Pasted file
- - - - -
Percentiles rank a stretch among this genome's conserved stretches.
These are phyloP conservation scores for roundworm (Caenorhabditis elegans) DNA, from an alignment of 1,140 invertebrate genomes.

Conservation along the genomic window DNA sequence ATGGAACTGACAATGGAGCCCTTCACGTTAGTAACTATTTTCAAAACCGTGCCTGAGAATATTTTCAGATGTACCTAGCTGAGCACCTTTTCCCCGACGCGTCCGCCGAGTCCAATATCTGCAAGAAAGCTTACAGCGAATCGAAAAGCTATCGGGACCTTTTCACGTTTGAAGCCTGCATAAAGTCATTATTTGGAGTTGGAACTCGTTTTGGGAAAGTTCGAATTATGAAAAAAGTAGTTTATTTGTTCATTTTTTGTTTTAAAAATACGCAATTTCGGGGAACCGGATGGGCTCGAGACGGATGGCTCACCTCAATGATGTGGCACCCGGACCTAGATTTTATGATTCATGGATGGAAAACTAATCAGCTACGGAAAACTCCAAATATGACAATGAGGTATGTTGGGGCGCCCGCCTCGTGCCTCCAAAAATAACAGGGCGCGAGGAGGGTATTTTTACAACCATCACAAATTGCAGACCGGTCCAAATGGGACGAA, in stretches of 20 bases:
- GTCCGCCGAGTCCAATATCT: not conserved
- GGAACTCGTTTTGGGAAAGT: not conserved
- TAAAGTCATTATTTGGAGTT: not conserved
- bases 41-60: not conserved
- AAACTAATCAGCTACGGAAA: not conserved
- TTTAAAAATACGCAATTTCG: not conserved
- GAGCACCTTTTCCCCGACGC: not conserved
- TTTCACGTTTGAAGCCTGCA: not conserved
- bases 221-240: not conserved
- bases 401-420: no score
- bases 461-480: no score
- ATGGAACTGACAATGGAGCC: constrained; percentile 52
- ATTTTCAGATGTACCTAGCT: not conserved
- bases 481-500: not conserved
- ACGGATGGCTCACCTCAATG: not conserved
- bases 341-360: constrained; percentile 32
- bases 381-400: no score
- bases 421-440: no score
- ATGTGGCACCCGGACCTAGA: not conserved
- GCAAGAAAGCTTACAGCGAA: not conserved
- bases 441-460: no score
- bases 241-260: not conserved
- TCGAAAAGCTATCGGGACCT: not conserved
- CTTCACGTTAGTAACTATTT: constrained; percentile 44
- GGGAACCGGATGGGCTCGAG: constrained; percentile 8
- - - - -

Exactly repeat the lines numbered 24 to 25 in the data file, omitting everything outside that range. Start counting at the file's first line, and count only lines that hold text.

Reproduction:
- bases 441-460: no score
- bases 241-260: not conserved